This was the German unsuccessful first attempt by the battle-cruiser Scharnhorst, heavy cruiser Prinz Eugen and a destroyer force to break out of the Baltic Sea and reach the northern part of German-occupied Norway (10/11 January 1943).
On two occasions during this month, the German squadron attempted the passage from the Baltic Sea via the Kattegat and Skagerrak to emerge into the North Sea, and then to make their way to northern Norway in order to join the battleship Tirpitz. In each case the German ships were spotted by British aircraft and the break-out effort was called off because of the likelihood that the Royal Navy would be able to effect an interception with the heavy warships of its Home Fleet from Scapa Flow in the Orkney islands group.
At this time the Home Fleet was at a high level of capability except for its lack of an aircraft carrier, for the new battleships King George V, Anson and Howe were complemented by the older battleship Malaya, currently working up after a refit, and these were supplemented by four heavy cruisers, five light cruisers and about 20 destroyers.
On the other side of the North Sea, the Germans had the battleship Tirpitz, pocket battleship Lützow, heavy cruiser Hipper, light cruisers Nürnberg and Köln, about eight destroyers and some 20 U-boats based on Norway, the battle-cruiser Scharnhorst, heavy cruiser Prinz Eugen, light cruisers Emden and Leipzig and 11 destroyers in the Baltic and, the British wrongly estimated, the aircraft carrier Graf Zeppelin nearing completion.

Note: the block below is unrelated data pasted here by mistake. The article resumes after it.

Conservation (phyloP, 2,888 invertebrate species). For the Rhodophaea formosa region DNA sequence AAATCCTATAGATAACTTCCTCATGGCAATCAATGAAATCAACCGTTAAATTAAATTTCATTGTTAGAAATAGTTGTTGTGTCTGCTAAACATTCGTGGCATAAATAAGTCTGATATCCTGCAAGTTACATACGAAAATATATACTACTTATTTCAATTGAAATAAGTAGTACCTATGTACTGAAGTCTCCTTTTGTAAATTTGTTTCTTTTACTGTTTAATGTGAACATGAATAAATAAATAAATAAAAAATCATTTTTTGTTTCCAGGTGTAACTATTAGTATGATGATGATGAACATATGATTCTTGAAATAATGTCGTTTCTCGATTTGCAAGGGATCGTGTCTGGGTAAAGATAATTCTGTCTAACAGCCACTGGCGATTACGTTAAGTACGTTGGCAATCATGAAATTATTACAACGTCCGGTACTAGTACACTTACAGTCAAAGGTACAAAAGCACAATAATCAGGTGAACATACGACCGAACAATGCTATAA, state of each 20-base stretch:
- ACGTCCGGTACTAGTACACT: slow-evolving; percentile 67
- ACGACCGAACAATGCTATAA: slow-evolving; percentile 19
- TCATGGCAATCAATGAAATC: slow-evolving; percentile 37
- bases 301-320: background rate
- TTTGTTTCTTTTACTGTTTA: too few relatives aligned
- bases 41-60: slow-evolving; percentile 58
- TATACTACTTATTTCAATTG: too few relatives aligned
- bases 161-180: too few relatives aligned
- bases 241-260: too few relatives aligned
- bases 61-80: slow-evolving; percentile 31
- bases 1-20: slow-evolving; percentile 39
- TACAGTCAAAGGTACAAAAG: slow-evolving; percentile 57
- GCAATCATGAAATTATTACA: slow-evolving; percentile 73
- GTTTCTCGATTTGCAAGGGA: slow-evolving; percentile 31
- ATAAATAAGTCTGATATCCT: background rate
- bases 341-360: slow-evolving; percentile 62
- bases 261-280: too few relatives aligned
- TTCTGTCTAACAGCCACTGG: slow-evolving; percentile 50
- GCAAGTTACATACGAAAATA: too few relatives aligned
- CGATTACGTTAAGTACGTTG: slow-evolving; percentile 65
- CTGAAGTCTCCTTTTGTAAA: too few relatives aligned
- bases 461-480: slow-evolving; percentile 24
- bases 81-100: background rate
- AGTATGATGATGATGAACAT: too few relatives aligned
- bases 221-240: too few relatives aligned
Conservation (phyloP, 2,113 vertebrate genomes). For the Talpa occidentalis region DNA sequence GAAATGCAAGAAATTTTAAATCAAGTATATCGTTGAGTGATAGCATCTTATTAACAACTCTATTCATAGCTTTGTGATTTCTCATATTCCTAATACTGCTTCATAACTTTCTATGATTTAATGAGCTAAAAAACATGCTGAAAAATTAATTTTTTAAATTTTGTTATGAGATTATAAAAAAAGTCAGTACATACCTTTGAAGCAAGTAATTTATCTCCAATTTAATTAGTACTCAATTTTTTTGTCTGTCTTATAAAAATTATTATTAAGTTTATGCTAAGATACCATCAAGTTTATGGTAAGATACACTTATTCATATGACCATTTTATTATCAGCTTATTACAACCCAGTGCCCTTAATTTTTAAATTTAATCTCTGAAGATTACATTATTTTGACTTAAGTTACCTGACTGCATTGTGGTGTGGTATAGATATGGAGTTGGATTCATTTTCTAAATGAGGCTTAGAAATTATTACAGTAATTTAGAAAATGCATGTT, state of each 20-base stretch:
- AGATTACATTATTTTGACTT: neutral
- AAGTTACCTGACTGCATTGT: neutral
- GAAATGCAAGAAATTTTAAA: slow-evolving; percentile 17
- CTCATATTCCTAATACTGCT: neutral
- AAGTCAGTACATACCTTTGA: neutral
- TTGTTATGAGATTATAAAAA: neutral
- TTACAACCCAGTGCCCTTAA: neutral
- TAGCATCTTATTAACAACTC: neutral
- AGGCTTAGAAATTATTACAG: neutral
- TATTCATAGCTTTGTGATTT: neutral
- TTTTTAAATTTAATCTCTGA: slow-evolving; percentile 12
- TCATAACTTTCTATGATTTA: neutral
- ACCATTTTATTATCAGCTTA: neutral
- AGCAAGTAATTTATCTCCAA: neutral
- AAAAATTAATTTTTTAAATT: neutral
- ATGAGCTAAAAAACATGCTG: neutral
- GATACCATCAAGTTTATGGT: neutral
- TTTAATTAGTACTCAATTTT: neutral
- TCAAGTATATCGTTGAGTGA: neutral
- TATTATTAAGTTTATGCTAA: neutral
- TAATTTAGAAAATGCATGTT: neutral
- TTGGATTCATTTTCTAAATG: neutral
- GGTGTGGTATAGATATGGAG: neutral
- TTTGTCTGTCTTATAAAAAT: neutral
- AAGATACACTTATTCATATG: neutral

Although the German air attack capability in Norway had been much reduced in strength, the German air reconnaissance capability from that country was still very good, so any movement of major warships from the Baltic to northern Norway was a matter of great concern.
On 11 January Scharnhorst and Prinz Eugen were sighted off the Skaw steering to the north-west. Commanding the Home Fleet, Admiral Sir John Tovey had for some time expected that these two ships would be sent to boost the German naval strength in northern Norway, or to break out into the Atlantic on a commerce-raiding cruise. Air Vice Marshal A. Durston’s No. 18 Group of Air Chief Marshal Sir Philip Joubert de la Ferté’s RAF Coastal Command flew a programme of comprehensive reconnaissance patrols, six submarines were sent to patrol off the Norwegian coast, and a destroyer flotilla, supported by two cruisers, was ordered to sweep the waters to the south of Stadlandet. The German ships had reversed course soon after being spotted, however, and the British reconnaissance aircraft lost touch.
Meanwhile the major warships of the Home Fleet in the Hvalfjörður of south-western Iceland had readied themselves to tackle any attempt by the German ships to break out into the North Atlantic, but like those of the Home Fleet, these precautions proved unnecessary.
Two weeks later the same German warships repeated their effort to enter the North Sea and steam to northern Norway in ‘Domino’, but were again sighted by British aircraft off the Skaw and turned back.